The Justice Department--after first announcing it won't pursue minimum sentencing for drug use any longer--has added to that decision an acceptance of recreational marijuana use by adults in two states where it was legalized and medical marijuana use in 20 more.
Although (aside from the Rand Paul wing of the Republican party) our social institutions may not yet realize it, formerly illicit drug use in America has been legalized. We are now in a slowly unfolding process of figuring out how to use drugs sensibly. This is Phase II of Drug Use in America (it is actually Phase III--since we first had to make drugs illegal in the early part of the twentieth century--but let's skip that story for now).
We can now turn our attention to the next three issues in integrating drug use into society:
1. How will kids learn to use drugs? If you smoke marijuana and have kids, what then? Or, put another way, how will all of the drug ed lectures start now that they can't begin: "It doesn't matter what you think about using pot--it's illegal." We have to realize that we are preparing our children for a world in which they may--and probably will--use those drugs. Of course, we already knew that was true--certainly in terms of their drinking alcohol--and we still ignored the issue. Only now it is out in the open with respect to marijuana as well as alcohol. Is it too much to hope that we can do a better job?
2. The therapeutic-police state. Drug courts (lobbying as the National Association of Drug Court Professionals) are all the craze, what with television star Matthew Perry appearing on liberal media and before Congress saying how they saved his life. (Here is the jaundiced British view of the Perry phenomenon--Europeans just don't get recovery!) When drug use is illegal, drug courts force you into recovery-type treatment as an alternative to prison. And if you test positive--boom, you're in jail. Harm reduction? What's that? We'll need to know in order to proceed without the threat of incarceration for drug use.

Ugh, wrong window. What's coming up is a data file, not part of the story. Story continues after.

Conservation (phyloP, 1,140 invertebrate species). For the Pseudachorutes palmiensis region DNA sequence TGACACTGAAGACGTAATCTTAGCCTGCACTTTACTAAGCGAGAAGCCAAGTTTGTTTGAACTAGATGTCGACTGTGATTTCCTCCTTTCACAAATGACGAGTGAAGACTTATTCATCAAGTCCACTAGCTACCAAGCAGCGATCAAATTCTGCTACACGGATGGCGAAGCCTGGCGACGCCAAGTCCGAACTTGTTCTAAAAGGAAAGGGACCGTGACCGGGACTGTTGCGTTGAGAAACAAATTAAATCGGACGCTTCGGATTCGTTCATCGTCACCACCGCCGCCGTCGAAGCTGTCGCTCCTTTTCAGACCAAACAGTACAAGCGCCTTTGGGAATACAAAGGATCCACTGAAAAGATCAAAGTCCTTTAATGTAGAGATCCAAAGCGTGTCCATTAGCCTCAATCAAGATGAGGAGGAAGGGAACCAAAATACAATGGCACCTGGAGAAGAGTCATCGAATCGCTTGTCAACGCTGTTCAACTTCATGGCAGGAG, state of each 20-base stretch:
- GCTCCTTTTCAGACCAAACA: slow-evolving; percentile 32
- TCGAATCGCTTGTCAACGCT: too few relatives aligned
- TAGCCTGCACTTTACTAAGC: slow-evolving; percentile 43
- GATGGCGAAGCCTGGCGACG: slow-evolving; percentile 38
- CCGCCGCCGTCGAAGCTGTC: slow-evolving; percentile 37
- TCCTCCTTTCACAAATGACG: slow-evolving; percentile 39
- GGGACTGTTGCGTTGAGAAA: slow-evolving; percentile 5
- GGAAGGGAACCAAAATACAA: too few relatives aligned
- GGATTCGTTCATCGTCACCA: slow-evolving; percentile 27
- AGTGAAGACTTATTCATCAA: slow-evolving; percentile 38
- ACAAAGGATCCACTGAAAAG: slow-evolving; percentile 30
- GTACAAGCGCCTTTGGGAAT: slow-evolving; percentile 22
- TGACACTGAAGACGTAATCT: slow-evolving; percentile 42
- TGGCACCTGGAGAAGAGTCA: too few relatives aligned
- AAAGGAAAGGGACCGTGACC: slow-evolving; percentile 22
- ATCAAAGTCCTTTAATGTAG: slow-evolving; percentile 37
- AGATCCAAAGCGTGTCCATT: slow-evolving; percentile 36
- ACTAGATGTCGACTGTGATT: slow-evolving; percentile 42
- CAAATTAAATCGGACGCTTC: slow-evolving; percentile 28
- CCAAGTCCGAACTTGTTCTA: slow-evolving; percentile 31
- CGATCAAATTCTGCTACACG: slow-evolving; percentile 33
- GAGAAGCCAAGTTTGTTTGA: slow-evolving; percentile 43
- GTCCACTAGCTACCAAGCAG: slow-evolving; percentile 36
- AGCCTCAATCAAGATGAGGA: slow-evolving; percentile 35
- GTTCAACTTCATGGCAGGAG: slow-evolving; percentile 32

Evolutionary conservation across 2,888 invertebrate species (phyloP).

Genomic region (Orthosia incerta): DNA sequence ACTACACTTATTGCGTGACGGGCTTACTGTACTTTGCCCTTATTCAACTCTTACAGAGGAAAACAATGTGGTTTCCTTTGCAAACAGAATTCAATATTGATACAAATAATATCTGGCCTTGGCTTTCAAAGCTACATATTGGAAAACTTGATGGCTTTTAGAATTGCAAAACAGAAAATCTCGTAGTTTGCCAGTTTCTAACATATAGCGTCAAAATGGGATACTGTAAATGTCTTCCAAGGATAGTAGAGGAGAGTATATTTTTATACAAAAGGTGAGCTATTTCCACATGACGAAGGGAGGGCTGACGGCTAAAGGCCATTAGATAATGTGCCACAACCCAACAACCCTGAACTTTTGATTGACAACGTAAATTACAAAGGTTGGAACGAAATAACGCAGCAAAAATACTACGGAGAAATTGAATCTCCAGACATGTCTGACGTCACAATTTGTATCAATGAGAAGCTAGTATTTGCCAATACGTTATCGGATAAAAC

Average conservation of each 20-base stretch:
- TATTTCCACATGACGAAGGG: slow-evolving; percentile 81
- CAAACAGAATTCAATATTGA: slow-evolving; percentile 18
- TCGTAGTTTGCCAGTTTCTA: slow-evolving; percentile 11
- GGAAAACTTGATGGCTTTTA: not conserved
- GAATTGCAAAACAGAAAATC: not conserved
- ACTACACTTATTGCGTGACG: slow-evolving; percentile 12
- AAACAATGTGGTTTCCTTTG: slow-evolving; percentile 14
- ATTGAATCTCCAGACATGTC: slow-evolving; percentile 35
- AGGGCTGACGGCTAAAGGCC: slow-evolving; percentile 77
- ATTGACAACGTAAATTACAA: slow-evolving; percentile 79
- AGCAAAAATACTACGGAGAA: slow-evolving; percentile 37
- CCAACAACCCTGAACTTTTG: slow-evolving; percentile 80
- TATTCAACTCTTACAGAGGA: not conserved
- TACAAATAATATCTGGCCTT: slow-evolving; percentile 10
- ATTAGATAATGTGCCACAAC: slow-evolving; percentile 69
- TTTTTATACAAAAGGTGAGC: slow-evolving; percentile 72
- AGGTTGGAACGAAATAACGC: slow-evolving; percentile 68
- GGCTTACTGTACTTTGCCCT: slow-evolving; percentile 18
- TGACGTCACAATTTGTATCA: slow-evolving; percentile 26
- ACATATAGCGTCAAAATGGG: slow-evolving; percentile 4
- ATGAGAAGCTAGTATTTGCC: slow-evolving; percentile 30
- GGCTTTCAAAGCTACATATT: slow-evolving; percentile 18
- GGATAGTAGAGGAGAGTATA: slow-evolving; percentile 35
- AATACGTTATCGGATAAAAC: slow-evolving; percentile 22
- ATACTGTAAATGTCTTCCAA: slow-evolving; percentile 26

3. The addicted versus the liberated self. Now that we can use drugs legally, what about all of the forces in society telling us we are more and more susceptible to mental disorders and drug addiction, insidious diseases that grow within us? There are two warring paradigms of the self: "I am a powerless victim of an emotional disorder/addiction." "I am a free agent who can use drugs as I choose." Of course, the resolution may be, "Hallelujah, I can take drugs and drink all night, then meds all day." (i.e., "Drugs 'R' Us"). But we need to strive for better personal and social positions on drugs than that.
In any case, let's be clear: we are in the next phase of society's relationship with drugs.
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Stanton Presents: "What will replace the 12 steps?"
Thursday, September 19, 2013 from 7:00 PM to 10:00 PM (EDT)
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